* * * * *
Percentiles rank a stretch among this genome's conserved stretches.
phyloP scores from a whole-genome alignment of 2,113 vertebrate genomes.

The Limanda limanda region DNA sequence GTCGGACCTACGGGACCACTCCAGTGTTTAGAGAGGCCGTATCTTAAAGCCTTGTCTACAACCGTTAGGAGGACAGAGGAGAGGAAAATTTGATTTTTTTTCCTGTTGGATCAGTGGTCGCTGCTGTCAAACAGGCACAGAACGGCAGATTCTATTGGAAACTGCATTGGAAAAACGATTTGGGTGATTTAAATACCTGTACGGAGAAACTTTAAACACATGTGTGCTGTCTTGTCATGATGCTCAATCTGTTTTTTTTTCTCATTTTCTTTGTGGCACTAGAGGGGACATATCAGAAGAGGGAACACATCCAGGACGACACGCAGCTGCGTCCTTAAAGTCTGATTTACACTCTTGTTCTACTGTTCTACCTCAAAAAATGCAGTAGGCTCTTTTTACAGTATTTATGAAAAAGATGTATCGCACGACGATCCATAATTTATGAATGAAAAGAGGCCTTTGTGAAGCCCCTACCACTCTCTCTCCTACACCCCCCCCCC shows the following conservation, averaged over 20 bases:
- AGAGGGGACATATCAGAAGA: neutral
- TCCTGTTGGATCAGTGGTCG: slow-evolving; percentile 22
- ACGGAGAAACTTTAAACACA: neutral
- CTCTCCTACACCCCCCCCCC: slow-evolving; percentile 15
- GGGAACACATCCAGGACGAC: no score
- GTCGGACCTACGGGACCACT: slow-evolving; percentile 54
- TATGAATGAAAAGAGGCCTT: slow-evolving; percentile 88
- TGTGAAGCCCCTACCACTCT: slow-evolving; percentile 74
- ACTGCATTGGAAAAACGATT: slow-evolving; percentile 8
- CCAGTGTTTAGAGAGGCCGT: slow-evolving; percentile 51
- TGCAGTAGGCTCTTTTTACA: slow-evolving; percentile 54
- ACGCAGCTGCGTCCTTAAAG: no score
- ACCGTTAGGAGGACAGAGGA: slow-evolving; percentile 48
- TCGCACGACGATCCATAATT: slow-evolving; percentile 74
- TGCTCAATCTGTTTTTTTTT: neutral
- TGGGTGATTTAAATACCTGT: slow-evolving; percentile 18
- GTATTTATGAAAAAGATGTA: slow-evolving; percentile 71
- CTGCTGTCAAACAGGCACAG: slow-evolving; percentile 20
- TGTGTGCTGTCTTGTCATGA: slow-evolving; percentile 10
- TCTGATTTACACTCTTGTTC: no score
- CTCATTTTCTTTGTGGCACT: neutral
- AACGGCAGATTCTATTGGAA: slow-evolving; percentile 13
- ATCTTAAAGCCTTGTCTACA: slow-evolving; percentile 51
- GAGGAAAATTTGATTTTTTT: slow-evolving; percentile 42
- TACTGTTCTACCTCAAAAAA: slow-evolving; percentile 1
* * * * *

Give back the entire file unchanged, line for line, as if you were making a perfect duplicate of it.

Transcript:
Percentiles rank a stretch among this genome's conserved stretches.
phyloP scores from a whole-genome alignment of 2,113 vertebrate genomes.

The Limanda limanda region DNA sequence GTCGGACCTACGGGACCACTCCAGTGTTTAGAGAGGCCGTATCTTAAAGCCTTGTCTACAACCGTTAGGAGGACAGAGGAGAGGAAAATTTGATTTTTTTTCCTGTTGGATCAGTGGTCGCTGCTGTCAAACAGGCACAGAACGGCAGATTCTATTGGAAACTGCATTGGAAAAACGATTTGGGTGATTTAAATACCTGTACGGAGAAACTTTAAACACATGTGTGCTGTCTTGTCATGATGCTCAATCTGTTTTTTTTTCTCATTTTCTTTGTGGCACTAGAGGGGACATATCAGAAGAGGGAACACATCCAGGACGACACGCAGCTGCGTCCTTAAAGTCTGATTTACACTCTTGTTCTACTGTTCTACCTCAAAAAATGCAGTAGGCTCTTTTTACAGTATTTATGAAAAAGATGTATCGCACGACGATCCATAATTTATGAATGAAAAGAGGCCTTTGTGAAGCCCCTACCACTCTCTCTCCTACACCCCCCCCCC shows the following conservation, averaged over 20 bases:
- AGAGGGGACATATCAGAAGA: neutral
- TCCTGTTGGATCAGTGGTCG: slow-evolving; percentile 22
- ACGGAGAAACTTTAAACACA: neutral
- CTCTCCTACACCCCCCCCCC: slow-evolving; percentile 15
- GGGAACACATCCAGGACGAC: no score
- GTCGGACCTACGGGACCACT: slow-evolving; percentile 54
- TATGAATGAAAAGAGGCCTT: slow-evolving; percentile 88
- TGTGAAGCCCCTACCACTCT: slow-evolving; percentile 74
- ACTGCATTGGAAAAACGATT: slow-evolving; percentile 8
- CCAGTGTTTAGAGAGGCCGT: slow-evolving; percentile 51
- TGCAGTAGGCTCTTTTTACA: slow-evolving; percentile 54
- ACGCAGCTGCGTCCTTAAAG: no score
- ACCGTTAGGAGGACAGAGGA: slow-evolving; percentile 48
- TCGCACGACGATCCATAATT: slow-evolving; percentile 74
- TGCTCAATCTGTTTTTTTTT: neutral
- TGGGTGATTTAAATACCTGT: slow-evolving; percentile 18
- GTATTTATGAAAAAGATGTA: slow-evolving; percentile 71
- CTGCTGTCAAACAGGCACAG: slow-evolving; percentile 20
- TGTGTGCTGTCTTGTCATGA: slow-evolving; percentile 10
- TCTGATTTACACTCTTGTTC: no score
- CTCATTTTCTTTGTGGCACT: neutral
- AACGGCAGATTCTATTGGAA: slow-evolving; percentile 13
- ATCTTAAAGCCTTGTCTACA: slow-evolving; percentile 51
- GAGGAAAATTTGATTTTTTT: slow-evolving; percentile 42
- TACTGTTCTACCTCAAAAAA: slow-evolving; percentile 1